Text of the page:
Central America Free Trade Agreement - Dominican RepublicWikipedia short information
The Dominican Republic–Central America Free Trade Agreement (CAFTA-DR) is a free trade agreement (legally a treaty under international law, but not under U.S. law). Originally, the agreement encompassed the United States and the Central American countries of Costa Rica, El Salvador, Guatemala, Honduras, and Nicaragua, and was called CAFTA. In 2004, the Dominican Republic joined the negotiations, and the agreement was renamed CAFTA-DR.
CAFTA-DR, the North American Free Trade Agreement (NAFTA), and active bilateral free trade agreements such as the Canada-Costa Rica Free Trade Agreement are seen as bloc agreements instead of a Free Trade Area of the Americas (FTAA) agreement. Panama has completed negotiations with the United States for a bilateral free trade agreement known as the Panama–U.S. Trade Promotion Agreement, and has been in effect since October 2012.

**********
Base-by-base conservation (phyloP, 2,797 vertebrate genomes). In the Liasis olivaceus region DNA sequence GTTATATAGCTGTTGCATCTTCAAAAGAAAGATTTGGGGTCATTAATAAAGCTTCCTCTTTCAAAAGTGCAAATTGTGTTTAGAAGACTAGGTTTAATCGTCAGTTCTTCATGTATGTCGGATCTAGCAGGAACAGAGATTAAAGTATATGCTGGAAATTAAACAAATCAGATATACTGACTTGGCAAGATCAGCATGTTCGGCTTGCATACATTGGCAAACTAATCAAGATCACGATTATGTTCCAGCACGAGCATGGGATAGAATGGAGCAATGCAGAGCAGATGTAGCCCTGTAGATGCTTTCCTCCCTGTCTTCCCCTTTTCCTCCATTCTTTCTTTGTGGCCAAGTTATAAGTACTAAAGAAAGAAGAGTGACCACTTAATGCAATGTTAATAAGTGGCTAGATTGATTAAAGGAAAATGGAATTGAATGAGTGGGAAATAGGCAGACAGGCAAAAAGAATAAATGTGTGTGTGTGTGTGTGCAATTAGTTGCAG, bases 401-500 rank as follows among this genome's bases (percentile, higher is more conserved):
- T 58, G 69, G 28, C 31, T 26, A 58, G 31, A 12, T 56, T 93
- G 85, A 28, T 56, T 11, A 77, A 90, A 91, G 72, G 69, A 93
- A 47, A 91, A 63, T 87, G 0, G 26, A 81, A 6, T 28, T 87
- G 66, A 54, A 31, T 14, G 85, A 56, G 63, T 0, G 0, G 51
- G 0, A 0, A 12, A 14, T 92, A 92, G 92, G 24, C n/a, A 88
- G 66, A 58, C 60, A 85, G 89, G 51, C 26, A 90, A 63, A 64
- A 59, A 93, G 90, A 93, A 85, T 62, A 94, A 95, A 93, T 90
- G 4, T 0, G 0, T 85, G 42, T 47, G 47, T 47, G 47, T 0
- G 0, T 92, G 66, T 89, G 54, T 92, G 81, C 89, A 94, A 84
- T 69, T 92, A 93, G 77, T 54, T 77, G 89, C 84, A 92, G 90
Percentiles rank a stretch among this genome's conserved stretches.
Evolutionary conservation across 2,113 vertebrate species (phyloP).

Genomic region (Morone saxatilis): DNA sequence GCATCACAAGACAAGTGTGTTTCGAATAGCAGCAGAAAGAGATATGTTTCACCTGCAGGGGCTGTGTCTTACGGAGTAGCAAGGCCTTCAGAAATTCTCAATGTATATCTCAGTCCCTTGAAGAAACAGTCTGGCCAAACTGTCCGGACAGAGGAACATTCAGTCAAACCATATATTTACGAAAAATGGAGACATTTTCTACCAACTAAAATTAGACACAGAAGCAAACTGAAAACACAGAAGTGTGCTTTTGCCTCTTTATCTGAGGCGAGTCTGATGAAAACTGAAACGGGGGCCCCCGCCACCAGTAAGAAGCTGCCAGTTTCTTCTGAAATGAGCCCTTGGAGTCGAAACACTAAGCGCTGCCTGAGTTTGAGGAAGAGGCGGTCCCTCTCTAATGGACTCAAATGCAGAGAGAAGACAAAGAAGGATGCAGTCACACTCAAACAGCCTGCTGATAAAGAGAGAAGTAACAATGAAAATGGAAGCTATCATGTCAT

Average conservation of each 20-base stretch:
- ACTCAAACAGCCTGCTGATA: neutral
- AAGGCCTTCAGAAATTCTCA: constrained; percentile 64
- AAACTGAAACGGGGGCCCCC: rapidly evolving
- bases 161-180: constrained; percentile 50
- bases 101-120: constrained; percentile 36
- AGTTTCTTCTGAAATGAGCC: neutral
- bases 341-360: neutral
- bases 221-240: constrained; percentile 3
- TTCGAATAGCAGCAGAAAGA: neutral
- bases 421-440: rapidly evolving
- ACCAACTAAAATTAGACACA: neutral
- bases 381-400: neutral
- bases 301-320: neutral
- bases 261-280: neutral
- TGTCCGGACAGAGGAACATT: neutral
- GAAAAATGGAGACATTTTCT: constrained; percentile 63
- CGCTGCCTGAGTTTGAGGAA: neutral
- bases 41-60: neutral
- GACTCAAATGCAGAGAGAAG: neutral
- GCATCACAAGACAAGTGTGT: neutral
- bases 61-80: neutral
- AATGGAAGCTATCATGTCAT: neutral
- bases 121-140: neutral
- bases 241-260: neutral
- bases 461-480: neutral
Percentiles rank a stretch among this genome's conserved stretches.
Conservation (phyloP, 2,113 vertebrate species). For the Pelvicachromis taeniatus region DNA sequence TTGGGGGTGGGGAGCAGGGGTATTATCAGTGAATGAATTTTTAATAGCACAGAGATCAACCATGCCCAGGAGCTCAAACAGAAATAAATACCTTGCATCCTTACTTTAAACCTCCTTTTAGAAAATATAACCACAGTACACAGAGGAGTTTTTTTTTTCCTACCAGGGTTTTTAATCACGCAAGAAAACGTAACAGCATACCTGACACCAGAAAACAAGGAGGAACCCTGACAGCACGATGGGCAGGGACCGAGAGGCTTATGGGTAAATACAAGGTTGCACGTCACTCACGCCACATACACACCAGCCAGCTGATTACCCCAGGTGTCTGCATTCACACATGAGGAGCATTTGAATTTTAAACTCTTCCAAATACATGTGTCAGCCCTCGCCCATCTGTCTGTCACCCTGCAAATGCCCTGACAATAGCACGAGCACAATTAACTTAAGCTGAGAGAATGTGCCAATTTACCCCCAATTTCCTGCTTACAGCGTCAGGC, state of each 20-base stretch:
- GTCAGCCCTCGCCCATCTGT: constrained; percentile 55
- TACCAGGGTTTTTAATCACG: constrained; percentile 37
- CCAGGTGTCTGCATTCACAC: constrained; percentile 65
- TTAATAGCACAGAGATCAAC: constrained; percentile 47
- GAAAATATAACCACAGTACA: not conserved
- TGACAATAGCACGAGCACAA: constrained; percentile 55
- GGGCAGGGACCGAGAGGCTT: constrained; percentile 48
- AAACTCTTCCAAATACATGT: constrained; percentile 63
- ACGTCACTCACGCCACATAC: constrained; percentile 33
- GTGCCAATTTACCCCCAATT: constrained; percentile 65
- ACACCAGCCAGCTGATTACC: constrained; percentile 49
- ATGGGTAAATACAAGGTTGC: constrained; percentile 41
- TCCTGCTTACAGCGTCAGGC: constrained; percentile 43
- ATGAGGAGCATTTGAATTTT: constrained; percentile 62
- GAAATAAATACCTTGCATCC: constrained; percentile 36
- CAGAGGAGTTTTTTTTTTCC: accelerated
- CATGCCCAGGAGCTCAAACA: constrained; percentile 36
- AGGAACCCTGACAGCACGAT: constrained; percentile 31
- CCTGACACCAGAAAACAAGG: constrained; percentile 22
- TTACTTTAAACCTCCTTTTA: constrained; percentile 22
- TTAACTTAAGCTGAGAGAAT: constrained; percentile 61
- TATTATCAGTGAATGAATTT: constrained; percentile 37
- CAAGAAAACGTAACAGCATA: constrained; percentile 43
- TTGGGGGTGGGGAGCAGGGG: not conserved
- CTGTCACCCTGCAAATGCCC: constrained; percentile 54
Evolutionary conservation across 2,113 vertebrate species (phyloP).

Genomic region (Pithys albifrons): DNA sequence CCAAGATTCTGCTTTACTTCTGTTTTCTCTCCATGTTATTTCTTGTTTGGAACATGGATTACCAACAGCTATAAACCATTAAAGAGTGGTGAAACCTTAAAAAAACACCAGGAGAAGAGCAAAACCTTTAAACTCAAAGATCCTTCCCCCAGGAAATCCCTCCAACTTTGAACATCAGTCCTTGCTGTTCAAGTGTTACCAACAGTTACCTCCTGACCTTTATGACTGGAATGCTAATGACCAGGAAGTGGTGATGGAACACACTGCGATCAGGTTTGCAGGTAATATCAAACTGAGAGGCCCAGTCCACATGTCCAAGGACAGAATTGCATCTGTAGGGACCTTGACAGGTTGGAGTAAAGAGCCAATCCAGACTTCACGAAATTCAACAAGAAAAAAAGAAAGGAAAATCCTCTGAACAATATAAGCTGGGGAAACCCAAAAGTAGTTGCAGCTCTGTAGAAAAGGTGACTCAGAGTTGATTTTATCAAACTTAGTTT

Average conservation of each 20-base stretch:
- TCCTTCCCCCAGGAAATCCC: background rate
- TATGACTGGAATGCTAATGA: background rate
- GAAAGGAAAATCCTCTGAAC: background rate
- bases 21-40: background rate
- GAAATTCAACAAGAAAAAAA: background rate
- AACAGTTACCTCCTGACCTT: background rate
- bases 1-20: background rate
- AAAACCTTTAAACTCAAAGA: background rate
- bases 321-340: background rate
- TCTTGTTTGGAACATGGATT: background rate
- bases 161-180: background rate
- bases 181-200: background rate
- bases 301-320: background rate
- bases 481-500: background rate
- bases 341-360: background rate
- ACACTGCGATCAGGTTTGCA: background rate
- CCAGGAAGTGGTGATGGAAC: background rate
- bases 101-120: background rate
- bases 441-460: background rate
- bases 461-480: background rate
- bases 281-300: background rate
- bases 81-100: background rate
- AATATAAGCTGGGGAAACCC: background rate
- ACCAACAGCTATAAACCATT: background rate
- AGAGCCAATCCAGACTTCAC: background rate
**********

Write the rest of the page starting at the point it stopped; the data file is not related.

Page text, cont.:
The CAFTA-DR constitutes the first free trade agreement between the United States and a small group of developing countries. It was created with the purpose of creating new and better economic opportunities by opening markets, eliminating tariffs, reducing barriers to services, and more. In 2015, it was estimated that the total two-way trade resulted in $53 billion. Nearly all Central American exports to the United States had already been tariff-free thanks to the 1984 Caribbean Basin Initiative.